I say the words, and they are true. But as I watch my 4-year-old nephew across the table, giggling at his little sister who is making a picture out of the spilled rice on the table, it occurs to me that happy is an adult word. You don’t have to ask a child if they are happy. You see it, I think as I watch the brother and sister laugh and toss food at each other. The baby breaks the silence with a shrill cry. You hear it too. They’re either happy or they aren’t. As adults, we talk about being happy because we feel the need to assure ourselves and others that we are, in fact, feeling that emotion. Is it because largely, we aren’t? Talking about a feeling like happiness is like trying to bottle up the late summer air, as my grandmother used to say. It’s much easier just to let it blow all over you.
“You look happy too, you know,” I say to my sister and laugh at the scene when she halts her movements and looks up at me. Her 10-month-old little girl is smearing smashed carrots down my sister’s left arm and all over her own face. Her son has started picking up the rice from the table and shoving fistfuls of it into his 2-year-old sister’s mouth. They are loud, they are messy … and they are all hers.
My sister was going to be important. She used to tell me that exact thing when we’d discuss what we planned to be when we grew up. She was going to be a doctor or a teacher or a counselor. One of those important and respectable professions where you helped save lives, whether it was literal or figurative. She was going to marry a man with an equally important job, and they were going to have the perfect life together.
My sister was always clean and well-groomed and … well, beautiful. Put together and always right – about everything – and knew how to help you even when you didn’t know you needed it. She gave great makeovers and manicures, taught me what calories are, bought me my first flat iron and revealed the sleek-hair-wielder in a grand gesture like she was offering me the secret of life. At the time, it could have been considered the secret to hers. She hated playing games or getting dirty. She hated breaking plans, commitments or deviating from the schedule. She hated imperfections.
But she never looked half as happy then as she looks today, sitting across the table from me at the Chipotle down the street from my office. She’s (insanely) taken her three children (all under the age of 5 and one still nursing) on a road trip to visit their great-grandparents in western Kentucky and then down to Nashville to see their favorite aunt. The usual 3-hour drive took her about 7, and she’s now sitting across from me sharing stories about the hamster that’s been loose in her house for two weeks and about kids and body fluids that don’t seem to phase her in the least but have caused me to push my half-eaten burrito to the side. And I’m staring at this creature – with her hair pulled into a messy pony tail, wearing no make up and a casual jeans and t-shirt – like she is an alien. A glowing, and happy alien.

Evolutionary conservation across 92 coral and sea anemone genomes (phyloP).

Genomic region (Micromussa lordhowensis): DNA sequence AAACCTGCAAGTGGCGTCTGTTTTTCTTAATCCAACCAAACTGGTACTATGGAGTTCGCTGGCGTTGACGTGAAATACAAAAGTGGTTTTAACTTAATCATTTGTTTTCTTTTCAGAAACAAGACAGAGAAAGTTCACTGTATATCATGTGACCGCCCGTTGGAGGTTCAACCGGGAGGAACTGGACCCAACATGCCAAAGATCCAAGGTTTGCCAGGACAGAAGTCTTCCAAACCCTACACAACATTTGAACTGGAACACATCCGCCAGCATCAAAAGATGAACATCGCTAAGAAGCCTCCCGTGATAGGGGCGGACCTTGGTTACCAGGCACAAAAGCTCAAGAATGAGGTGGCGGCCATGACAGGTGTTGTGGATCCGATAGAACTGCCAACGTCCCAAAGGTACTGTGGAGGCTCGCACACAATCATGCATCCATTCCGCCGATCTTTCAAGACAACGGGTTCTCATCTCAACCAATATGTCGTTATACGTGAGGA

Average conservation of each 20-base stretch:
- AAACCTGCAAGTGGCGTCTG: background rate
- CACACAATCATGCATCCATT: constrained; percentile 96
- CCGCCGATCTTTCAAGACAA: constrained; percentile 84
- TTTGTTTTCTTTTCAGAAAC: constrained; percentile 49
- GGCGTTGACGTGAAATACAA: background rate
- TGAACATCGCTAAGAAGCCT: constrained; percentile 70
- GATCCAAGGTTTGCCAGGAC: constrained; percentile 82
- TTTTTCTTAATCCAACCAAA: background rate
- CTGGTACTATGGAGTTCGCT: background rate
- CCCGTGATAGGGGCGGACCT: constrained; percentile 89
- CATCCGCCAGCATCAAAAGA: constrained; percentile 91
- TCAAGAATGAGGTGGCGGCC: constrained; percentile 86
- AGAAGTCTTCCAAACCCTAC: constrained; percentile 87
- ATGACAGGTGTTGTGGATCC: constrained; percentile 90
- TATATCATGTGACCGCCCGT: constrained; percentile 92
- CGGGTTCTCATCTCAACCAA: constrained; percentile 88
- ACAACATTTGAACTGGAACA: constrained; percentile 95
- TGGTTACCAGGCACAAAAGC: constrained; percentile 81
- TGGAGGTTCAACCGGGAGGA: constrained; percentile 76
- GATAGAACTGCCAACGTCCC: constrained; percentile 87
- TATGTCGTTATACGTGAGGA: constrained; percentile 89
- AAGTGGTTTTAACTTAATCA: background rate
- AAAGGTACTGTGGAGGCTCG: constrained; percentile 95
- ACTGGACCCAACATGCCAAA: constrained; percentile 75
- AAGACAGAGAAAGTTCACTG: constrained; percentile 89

Where is the girl who used to pick me apart in search of my faults and weaknesses? She’s much more subtle now when she tells me she doesn’t care for my shoes and “when was the last time you brushed your hair?” (This morning.) Where is the girl who was going to be a career woman and a doctor’s wife? She’s left her tobacco-farming husband at home and is a professional toddler-crisis-solver.
“Well I guess since you’re happy that means you’re not going to law school like we’d discussed,” she says as she shoves another spoonful of squishy carrots in the baby’s mouth, just to have it smeared across her arm again. “Well, we won’t say ‘never’ right? I mean–”
She’s interrupted mid-sentence when her 2-year-old throws up all of the rice her big brother has been shoving in her mouth in the middle of the table in the busy restaurant. My grin widens.
My sister was going to be important. She is.
“I think we all end up exactly where we’re meant to,” I tell her as I pull my nephew into my lap and away from the mess. “Maybe we learn things we never dreamed we were going to learn.”
My sister doesn’t answer me. She’s too busy saving the world, and saving face. My nephew turns in my lap to face me and squishes my cheeks between his dirty hands and plants a sloppy kiss on my mouth.
And I don’t care if we’re never going to be the people we said we’d be.